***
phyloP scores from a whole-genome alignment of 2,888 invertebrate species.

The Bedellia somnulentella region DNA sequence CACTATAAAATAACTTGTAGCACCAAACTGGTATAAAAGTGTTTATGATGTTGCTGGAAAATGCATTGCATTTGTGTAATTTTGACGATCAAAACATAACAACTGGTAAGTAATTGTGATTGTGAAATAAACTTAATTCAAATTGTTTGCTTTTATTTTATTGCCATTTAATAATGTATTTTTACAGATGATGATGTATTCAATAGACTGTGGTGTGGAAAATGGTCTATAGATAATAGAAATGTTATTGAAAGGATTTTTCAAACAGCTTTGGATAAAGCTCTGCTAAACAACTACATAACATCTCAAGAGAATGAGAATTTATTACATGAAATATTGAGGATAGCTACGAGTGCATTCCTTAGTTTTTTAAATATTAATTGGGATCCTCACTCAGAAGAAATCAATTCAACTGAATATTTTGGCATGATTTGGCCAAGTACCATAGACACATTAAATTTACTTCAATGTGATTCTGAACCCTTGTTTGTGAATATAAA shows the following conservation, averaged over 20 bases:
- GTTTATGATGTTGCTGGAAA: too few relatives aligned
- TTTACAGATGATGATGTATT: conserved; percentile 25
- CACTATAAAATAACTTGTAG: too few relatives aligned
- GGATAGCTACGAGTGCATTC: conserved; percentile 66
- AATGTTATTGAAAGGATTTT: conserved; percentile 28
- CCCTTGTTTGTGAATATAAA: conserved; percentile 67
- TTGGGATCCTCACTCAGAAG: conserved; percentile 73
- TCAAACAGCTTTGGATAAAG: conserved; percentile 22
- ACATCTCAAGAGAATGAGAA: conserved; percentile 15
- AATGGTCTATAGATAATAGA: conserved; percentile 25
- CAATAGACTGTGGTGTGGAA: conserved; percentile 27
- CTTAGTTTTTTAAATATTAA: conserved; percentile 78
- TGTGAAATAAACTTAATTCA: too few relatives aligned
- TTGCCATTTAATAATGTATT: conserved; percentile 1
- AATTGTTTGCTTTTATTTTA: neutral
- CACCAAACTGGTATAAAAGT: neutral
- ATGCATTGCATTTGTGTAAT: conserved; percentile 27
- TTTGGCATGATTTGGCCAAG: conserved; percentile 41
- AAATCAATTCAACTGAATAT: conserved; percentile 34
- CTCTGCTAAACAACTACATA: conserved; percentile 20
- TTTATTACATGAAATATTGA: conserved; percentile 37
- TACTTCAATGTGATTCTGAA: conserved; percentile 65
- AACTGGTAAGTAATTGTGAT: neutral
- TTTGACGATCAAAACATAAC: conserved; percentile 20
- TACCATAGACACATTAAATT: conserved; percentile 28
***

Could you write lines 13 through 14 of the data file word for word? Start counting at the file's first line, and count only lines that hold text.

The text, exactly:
- CAATAGACTGTGGTGTGGAA: conserved; percentile 27
- CTTAGTTTTTTAAATATTAA: conserved; percentile 78